Jonathan Dawson Shows Scotch Plains-Fanwood 'How to Succeed in Business Without Really Trying'
Friday, March 7, 2014 • 7:30am
SCOTCH PLAINS, NJ - At the center of the indefatigable machine that is Scotch Plains-Fanwood High School’s Repertory Theatre, is Jonathan Dawson. This year, he was cast in the leading role in the school’s production of “How to Succeed in Business Without Really Trying” after three previous years of being involved with what the students affectionately refer to as “Rep.” Also notable is his ranking as the highest-scoring singer in his category in the New Jersey All-State Choir auditions.
Yet what shines above his undeniable talent is his incredible humility.
The production’s opening night will be March 14 at 8 p.m. There will be four other evening shows: The 15th, 21th, and 22nd at 8 p.m. and the 21st at 7 p.m., as well as a 2 p.m. matinee on Sunday, March 18. Tickets can be ordered online at spfhsreptix.brownpapertickets.com and concessions will be available for purchase before the show and during the intermission.
In light of the show’s fast-approaching premiere, The Alternative Press sat down with Jonathan Dawson to get the scoop on the show and his theatrical career.
TAP: When did you start acting and singing?
JD: I started acting my freshman year, with my first show ever being Hairspray. I was just an ensemble member. However, I’ve been singing for as long as I can remember. I guess you could say that I started taking singing seriously when I got a solo in a fourth-grade chorus concert.
TAP: What do you plan to do after graduating from SPF?
JD: In the short term, I plan on going to college next year. I haven’t decided where yet - I’m still hearing back from a few schools - but so far my auditions have been very successful. For my long term goals, I plan on going for a career in opera, and trying to sing in as many places around the world as I can.
TAP: Why has singing played such a huge role in your life?
JD: I’m not sure. I guess it’s just something that just stuck to me. Music has always been something that’s moved me, and not just emotionally. For me, music has always been something that takes me away and fills me up with all kinds of emotion. A lot of people feel this way, but for me it’s just something I don’t ever want to stop feeling. I want to keep performing for as long as I live.
TAP: How would you describe your character in the musical?
JD: J. Pierrepont Finch is a really interesting person, in my opinion. He’s ambitious, smart, charming, and at times, ruthless. Finch begins the show as a lowly window washer, but he ends up succeeding in business within a few weeks without really working at all. I guess in one way, Finch was created to make fun of the lazy, misogynistic businessmen of his time. While they’re all focused on their prestigious alma maters and their secretaries, Finch manages to learn the secrets of the industry and rise above all of them. Although it seems weird, I think Finch was intended to be almost a warning to those business men. It’s that “don’t-gawk-at-your-secretary-or-this-window-washer-will-take-your-job” kind of thing. Another, more intimate, way to look at Finch would be to view him as the personification of the desire to succeed that we all have. Nobody wants to go through life feeling like they’re a mindless drone that hasn’t done anything with his or her life, especially Finch. He stands out, and becomes something more than just a man in a grey suit with a briefcase. I think that’s why we love him. On the inside, we all have a little bit of Finch in us.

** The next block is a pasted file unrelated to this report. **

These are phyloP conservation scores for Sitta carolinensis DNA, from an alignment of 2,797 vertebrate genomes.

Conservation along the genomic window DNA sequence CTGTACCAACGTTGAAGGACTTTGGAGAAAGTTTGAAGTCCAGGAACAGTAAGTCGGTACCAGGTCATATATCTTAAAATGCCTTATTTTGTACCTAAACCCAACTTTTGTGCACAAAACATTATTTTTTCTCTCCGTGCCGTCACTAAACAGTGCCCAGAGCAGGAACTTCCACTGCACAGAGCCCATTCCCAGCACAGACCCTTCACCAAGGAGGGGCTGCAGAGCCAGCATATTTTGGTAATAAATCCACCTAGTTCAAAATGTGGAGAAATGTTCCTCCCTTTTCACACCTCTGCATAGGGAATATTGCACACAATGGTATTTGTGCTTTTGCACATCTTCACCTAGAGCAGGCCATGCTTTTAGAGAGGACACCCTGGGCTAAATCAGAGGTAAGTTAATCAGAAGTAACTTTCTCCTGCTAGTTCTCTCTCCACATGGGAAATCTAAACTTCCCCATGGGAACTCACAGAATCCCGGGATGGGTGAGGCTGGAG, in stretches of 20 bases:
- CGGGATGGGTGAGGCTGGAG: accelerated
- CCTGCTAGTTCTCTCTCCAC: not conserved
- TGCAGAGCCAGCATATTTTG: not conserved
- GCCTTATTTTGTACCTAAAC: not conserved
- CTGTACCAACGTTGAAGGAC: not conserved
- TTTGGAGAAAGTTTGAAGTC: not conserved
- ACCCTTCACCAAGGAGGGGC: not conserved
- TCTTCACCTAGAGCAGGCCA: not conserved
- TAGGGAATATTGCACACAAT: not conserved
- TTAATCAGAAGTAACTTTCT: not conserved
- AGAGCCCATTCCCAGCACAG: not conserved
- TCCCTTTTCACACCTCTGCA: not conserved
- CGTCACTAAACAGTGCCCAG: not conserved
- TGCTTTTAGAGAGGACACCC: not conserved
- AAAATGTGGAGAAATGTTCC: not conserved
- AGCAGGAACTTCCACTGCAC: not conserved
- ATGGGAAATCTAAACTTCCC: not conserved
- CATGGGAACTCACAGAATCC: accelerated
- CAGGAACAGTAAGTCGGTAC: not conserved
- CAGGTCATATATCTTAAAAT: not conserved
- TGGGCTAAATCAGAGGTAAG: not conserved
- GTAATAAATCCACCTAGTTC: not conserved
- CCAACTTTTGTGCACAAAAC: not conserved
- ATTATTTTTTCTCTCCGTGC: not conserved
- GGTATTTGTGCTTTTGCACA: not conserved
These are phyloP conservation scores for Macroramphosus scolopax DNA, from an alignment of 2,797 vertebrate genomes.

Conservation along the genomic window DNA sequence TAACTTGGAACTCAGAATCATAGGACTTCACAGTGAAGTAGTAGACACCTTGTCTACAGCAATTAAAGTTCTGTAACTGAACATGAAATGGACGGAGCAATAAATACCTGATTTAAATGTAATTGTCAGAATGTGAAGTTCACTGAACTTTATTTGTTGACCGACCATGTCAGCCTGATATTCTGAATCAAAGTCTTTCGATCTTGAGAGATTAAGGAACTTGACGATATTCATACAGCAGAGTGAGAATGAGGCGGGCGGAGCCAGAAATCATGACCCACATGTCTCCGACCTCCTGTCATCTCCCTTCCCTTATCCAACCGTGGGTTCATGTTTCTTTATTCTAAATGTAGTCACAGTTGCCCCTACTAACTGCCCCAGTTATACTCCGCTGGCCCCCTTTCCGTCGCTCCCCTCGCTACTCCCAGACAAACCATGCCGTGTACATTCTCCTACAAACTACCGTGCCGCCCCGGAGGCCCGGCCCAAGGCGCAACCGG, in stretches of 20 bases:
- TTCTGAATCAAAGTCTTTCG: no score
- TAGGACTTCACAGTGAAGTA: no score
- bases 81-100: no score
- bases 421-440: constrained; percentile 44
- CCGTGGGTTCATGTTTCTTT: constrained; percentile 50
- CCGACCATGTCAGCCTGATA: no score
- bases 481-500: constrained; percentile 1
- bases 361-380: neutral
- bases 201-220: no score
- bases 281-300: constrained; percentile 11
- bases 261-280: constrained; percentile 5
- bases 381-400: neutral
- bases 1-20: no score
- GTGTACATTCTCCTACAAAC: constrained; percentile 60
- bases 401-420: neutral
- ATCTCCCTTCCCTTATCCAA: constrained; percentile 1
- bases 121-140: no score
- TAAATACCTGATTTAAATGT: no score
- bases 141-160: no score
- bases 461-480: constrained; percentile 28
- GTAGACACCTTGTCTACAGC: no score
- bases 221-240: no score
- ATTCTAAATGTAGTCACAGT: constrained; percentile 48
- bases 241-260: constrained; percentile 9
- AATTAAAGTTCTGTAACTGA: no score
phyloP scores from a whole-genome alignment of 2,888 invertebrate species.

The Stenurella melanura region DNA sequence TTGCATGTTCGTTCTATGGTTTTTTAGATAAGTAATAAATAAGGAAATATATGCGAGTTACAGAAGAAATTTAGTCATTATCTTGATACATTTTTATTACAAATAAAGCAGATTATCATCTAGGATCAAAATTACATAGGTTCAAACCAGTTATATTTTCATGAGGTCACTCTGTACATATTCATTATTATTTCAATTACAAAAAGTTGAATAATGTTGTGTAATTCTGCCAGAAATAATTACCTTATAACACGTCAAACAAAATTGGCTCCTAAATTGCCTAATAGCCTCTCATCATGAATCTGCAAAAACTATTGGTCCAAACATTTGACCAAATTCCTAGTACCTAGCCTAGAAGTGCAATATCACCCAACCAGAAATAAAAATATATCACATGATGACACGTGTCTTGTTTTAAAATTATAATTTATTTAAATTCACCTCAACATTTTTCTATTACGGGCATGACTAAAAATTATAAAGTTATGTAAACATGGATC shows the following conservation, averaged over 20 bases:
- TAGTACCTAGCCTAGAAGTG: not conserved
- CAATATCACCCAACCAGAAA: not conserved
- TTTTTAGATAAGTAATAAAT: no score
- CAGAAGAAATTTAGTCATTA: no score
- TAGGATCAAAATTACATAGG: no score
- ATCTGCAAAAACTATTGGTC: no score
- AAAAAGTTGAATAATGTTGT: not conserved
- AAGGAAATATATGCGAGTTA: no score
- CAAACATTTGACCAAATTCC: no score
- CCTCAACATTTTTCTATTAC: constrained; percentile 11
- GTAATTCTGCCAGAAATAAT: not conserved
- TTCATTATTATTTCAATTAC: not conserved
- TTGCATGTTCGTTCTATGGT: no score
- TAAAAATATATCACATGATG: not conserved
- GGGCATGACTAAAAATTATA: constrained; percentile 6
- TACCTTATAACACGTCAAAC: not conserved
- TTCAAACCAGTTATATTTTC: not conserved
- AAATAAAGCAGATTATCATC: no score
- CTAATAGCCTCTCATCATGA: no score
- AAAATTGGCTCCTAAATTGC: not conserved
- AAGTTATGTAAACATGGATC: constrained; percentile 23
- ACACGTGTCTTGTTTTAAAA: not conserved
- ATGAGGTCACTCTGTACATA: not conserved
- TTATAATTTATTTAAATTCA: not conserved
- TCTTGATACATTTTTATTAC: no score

TAP: What can the audience look forward to in the production?
JD: I think this show is one of the funniest we’ve ever done. The original book was written by Shepherd Mead as a satirical self-help book, and the book was adapted for a musical setting by Abe Burrows, one of the greatest writers in Broadway history. The jokes are extremely clever and spontaneous. The characters are human, but at the same time larger than life. It’s quirky, but never to the point where the jokes lose their intellect. The music is also amazing. Frank Loesser’s score really works to capture the emotion of every scene that is taking place, and it succeeds every time. I think that the cast for this year has worked so hard to make this show come to life as a fun and exciting new representation of the world we live in. We have great singers, actors, and dancers to make this all come together. I think that’s what the audience is going to love more than anything else. Seeing their friends, siblings, or students performing large dance numbers right in front of them belting away those high notes.
TAP: Who would you thank for your success in high school?
JD: I know it sounds corny, but I’d thank my parents and all of my teachers throughout my life as a public school student. They’ve all worked so hard to raise me and everybody else in this district, to become a responsible and motivated global citizen. Teachers really work hard for their kids, and I can’t thank them enough for continuing to help me grow to be a good person. Thank you, teachers!
TAP: What is one thing you’d like people to know about you?
JD: I’m a really artsy guy. I love books, films, paintings, symphonies, poems, or just anything else with any kind of artistic merit.